Keetley Farm was an agricultural settlement for Japanese Americans during World War II.
Many Utahns know the story of the internment camps built to imprison Japanese Americans during World War Two. Utah was even home to one such camp at Topaz in Millard County. But far fewer people know the story of Keetley Farms, an agricultural colony of "voluntarily" relocated Japanese Americans established halfway between Park City and Heber City.
Shortly after the bombing of Pearl Harbor by the Japanese Navy, President Franklin Roosevelt signed Executive Order 9066, authorizing the removal of more than 100,000 people of Japanese ancestry, some of whom were US citizens, from the West Coast. Some of these people moved voluntarily so as to avoid forced removal by the military. One such person, Fred Isamu Wada, settled on Utah as his new home, and struck a bargain with the mayor of the small town of Keetley to bring other relocated Japanese to the area as farm laborers. Wada and his colleagues founded their venture at Keetley as a cooperative, nonprofit enterprise to grow food for the American war effort.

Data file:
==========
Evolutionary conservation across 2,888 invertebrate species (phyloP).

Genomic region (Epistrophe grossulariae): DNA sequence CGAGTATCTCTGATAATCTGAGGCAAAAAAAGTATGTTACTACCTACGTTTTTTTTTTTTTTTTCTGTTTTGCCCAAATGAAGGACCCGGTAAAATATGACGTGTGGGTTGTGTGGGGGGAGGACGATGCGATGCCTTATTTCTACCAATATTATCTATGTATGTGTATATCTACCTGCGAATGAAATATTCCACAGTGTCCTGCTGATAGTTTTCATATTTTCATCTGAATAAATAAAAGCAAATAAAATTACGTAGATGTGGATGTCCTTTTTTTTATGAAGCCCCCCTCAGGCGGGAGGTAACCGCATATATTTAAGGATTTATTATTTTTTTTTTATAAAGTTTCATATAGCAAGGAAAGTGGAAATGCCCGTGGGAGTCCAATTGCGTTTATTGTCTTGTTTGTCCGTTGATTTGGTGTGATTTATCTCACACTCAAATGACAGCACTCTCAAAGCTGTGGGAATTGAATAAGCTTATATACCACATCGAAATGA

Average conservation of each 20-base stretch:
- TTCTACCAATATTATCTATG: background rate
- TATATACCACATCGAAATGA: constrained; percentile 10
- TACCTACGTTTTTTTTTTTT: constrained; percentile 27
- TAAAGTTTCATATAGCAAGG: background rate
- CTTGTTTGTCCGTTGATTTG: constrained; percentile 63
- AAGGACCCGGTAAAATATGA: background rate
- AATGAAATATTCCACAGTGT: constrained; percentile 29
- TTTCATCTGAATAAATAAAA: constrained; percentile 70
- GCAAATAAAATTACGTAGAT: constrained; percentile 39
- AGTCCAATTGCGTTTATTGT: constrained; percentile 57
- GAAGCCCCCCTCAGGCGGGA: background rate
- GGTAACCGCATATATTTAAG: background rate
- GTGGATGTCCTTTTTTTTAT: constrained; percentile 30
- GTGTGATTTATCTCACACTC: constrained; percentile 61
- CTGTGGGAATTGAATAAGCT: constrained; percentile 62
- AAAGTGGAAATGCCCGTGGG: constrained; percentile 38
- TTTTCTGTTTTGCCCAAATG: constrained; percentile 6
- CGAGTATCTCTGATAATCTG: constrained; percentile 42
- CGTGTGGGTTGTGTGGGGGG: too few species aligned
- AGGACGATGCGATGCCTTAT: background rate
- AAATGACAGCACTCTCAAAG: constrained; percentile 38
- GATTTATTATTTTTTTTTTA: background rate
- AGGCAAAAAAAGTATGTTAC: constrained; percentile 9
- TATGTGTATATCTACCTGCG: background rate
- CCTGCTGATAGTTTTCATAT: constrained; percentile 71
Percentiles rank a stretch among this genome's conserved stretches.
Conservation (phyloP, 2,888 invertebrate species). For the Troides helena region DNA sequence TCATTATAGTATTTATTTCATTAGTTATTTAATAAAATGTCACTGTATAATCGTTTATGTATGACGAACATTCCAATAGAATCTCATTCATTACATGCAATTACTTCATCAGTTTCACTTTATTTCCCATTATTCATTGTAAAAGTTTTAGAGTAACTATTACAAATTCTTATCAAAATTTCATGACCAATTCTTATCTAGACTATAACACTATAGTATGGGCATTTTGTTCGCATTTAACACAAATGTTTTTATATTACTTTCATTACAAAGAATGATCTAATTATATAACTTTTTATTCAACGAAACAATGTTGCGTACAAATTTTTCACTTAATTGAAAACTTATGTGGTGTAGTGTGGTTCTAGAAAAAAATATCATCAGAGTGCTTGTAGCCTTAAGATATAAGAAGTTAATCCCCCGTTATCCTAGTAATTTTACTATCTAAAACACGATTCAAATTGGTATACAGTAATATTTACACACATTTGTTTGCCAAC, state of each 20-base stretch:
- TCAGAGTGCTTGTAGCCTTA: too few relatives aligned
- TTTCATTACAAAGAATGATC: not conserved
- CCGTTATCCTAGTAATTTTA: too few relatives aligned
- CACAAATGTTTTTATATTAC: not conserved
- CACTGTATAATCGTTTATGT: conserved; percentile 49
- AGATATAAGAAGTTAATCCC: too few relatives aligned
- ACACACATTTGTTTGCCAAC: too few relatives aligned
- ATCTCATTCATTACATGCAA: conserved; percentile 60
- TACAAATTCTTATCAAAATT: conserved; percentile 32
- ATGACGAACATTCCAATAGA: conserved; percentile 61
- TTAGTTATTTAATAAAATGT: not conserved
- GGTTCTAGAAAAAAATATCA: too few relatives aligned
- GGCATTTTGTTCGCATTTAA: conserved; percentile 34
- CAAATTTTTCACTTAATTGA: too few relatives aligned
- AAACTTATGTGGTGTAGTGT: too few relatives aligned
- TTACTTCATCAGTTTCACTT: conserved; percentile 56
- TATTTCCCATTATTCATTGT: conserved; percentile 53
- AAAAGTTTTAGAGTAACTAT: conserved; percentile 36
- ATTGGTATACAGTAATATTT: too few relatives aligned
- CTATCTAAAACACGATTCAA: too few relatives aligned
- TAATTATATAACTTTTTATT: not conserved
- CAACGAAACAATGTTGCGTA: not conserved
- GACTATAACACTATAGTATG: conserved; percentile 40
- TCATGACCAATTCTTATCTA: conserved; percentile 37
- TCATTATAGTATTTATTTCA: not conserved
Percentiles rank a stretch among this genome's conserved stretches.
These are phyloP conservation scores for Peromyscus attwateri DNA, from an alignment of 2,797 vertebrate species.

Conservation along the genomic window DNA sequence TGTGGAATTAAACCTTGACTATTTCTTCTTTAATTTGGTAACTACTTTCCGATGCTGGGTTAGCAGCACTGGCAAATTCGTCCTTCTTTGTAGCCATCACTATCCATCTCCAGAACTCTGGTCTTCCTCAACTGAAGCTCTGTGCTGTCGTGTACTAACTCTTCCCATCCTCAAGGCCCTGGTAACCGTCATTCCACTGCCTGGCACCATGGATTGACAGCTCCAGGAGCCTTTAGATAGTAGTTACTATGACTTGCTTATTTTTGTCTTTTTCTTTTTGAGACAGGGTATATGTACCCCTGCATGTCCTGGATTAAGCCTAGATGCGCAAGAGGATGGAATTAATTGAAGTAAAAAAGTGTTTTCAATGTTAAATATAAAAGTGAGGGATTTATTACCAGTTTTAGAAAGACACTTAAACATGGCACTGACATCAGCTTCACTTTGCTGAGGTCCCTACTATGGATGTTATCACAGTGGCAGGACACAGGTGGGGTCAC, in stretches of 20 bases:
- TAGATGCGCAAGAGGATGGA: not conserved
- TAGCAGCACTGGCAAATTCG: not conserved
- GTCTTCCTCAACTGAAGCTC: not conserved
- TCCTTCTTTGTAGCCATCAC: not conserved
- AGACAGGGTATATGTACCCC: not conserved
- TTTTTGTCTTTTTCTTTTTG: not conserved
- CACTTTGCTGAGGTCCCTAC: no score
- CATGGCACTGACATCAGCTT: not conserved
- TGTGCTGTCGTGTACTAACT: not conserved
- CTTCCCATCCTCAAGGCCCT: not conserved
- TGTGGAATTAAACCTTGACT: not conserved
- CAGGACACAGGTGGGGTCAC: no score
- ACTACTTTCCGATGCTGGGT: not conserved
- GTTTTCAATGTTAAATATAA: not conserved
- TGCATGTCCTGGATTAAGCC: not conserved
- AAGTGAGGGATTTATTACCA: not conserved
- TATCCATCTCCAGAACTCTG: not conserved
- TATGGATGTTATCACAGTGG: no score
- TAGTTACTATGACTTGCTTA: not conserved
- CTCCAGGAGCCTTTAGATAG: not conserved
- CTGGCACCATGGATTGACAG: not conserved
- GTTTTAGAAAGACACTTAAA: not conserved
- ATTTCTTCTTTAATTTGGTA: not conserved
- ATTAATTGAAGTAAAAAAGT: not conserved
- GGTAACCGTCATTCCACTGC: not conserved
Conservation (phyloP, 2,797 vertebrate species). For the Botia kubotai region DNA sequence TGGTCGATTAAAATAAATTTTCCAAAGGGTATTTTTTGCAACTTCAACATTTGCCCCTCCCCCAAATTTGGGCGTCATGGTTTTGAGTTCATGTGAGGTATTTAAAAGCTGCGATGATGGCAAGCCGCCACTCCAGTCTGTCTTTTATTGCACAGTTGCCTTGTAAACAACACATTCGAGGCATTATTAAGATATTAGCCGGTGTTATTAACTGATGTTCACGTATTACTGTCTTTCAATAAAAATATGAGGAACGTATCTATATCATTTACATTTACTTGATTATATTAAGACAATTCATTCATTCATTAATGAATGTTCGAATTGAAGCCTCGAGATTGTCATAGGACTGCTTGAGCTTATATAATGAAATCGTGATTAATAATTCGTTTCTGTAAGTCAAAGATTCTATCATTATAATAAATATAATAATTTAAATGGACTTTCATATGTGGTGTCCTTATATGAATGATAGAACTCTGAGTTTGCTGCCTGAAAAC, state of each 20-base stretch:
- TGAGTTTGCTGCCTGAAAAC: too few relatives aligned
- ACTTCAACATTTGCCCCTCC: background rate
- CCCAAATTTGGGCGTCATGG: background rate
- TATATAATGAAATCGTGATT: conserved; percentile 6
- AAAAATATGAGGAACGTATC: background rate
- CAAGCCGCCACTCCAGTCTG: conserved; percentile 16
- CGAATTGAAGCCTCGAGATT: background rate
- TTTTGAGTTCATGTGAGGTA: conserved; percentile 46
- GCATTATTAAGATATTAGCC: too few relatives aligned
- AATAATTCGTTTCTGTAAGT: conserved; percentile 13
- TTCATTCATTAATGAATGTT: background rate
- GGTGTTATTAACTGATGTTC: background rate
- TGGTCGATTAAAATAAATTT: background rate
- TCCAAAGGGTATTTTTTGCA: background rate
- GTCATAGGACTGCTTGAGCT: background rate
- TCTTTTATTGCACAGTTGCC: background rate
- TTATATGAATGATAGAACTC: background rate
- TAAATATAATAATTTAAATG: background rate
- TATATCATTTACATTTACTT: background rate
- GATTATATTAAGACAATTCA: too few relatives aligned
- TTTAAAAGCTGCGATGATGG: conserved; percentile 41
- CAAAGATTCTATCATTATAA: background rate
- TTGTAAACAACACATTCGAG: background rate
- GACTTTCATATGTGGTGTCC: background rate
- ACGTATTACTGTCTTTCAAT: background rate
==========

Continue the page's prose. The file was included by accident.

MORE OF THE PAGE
Not everyone, however, was pleased with the agreement, and anti-Japanese sentiment around Keetley initially was strong, though over time relations between members of the colony and outsiders improved. When the war ended, about a third of the Japanese American farmers stayed in Utah. Their settlement, though, no longer exists. It now lies at the bottom of Jordanelle Reservoir.
Image: Japanese in Utah. In the strawberry patch, Fred Wada, founder of the colony, talks things over with the superintendent of a neighboring mine. Courtesy of Utah State Historical Society.
See the June 1995 collection of the History Blazer, a joint project of the Utah State Historical Society and the Utah State Centennial Commission. The History Blazer can be found on the Utah History Suite CD available from the Utah State Historical Society.